Minimal Space - Maximum Impact
The Washington Post
Thursday, September 3, 1998
Minimal Space, Maximum Impact
It was the late-night hammering overhead that drove Liz Myers to the door of her upstairs neighbor and future husband. The pounding had been going on for weeks, and Myers, the head of her Dupont Circle building's homeowners association, had traced the racket to its source, an interior designer named Pier Domenico Pierandrei. Recently arrived from Italy, he had been consumed by the after-hours remodeling--some might call it deconstruction--of his condo one flight up from hers. It looked like a stage set from the movie "Blade Runner."
The most amazing feature was a dropped ceiling in which a gaping hole with ragged edges had been chopped. The original ceiling, which he had painted black, could still be seen. So could the twinkle of tiny halogen lights that simulated a starry night. Pierandrei explained to her that he was in his "1984" Orwellian phase. In keeping with his Big Brother I Watching motif, hea had rigged the TV to swivel 360 degrees.
Nothing says more about a designer than his or her own space. And, to Myers, an advertising manager for Bell Atlantic, Pierandrei reinvented rooms spoke volumes. She admired avant-garde design but says, "Until I met Pier, I couldn't imagine anyone devoting so much energy to it."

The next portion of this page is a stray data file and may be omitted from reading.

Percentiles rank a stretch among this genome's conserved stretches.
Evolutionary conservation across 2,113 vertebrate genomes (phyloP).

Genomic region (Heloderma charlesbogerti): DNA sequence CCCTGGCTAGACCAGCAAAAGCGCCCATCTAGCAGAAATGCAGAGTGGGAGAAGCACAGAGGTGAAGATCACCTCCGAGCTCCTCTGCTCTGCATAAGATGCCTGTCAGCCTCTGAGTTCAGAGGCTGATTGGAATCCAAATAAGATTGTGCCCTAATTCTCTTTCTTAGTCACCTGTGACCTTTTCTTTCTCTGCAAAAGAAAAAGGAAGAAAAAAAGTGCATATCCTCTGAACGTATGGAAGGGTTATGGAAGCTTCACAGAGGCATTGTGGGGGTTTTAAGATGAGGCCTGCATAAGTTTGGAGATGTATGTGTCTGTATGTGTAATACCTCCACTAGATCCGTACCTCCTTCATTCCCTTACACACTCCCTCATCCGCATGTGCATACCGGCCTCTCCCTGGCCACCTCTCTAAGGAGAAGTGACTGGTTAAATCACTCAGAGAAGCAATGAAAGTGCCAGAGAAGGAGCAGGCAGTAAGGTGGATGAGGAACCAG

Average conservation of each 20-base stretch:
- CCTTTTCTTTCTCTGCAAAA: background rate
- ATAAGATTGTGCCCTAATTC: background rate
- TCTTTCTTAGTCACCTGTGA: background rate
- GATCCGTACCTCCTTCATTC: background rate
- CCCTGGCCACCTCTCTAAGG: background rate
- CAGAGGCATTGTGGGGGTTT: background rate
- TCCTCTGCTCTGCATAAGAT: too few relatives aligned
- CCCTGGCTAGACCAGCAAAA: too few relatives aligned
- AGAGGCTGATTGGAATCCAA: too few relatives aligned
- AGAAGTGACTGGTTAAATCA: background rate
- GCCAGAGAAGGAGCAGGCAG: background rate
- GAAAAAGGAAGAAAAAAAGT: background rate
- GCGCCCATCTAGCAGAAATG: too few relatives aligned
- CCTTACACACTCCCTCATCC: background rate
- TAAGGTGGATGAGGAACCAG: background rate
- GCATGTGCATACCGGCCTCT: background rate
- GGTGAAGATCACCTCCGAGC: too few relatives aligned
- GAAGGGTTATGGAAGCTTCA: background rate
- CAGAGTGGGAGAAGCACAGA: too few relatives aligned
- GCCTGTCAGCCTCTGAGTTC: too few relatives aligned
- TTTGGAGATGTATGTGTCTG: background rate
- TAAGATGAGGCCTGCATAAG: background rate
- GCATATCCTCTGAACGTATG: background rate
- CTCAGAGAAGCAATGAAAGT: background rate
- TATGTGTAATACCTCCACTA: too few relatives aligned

Little did she dream his obsession would be contagious and would lead to an Italian-inspired, contemporary setting for two in Glover Park. Or that their first encounter, so fraught with potential for disaster, would end with wedding bells.
For several years, Pierandrei recalls, they just said breezy hellos as they passed each OTHER IN THE HALLWAYS. Then, out of the blue one day in 1991, "Liz called and asked me to go out for dinner. I was already cooking pasta, so I said, 'Why don't you come up, instead?' That," he says, "was the beginning."
Today after five years of marriage, they're still busy embellishing the rooms of a 1930s Glover Park town house. Basically, it's their design laboratory and creative playground. But, unlike Pierandrei's old apartment, it represents a spirited collaboration instead of a single vision.
He's the math and she's the music.
"We both love Modern, but I'm more of a hard-edge Minimalist; Liz likes curves. I'm monochromatic; she likes warm colors," says Pierandrei.
His color preference prevails in the gray speckled walls of the master bedroom, while that of his wife perks up the fiery orange dining room they call "the Inferno."
Every space is different, but that's the point. As an architectural project manager for DBI, an area firm that focuses on large commercial interiors, Pierandrei relishes trying out this and that in a considerably smaller format. Say, using fancy baroque molding to frame the dressing-room ceiling and its angel-wing cable lights like a portrait. Or a Philippe Starck light fixture to give the stair hall a focal point. Shaped like a rhinoceros horn, the light is grandly mounted on scarlet Ultrasuede. Dark plywood panels with exposed bolts cover one living room wall.
Born in the United States but trained as an architect in Italy in the early Eighties, Pierandrei, now 40, came of professional age in a time and place when adventurous design notions from influential Milan-based studios-notably Alchimia and Memphis-were finding form.
Myers, 38, brought a brightly patterned Memphis rug designed by Nathalie Du Pasquier and a pair of three-legged, round-backed Café Costes chairs by Starck to the marriage; Pierandrei's contributions include anything glass, steel, gray or black.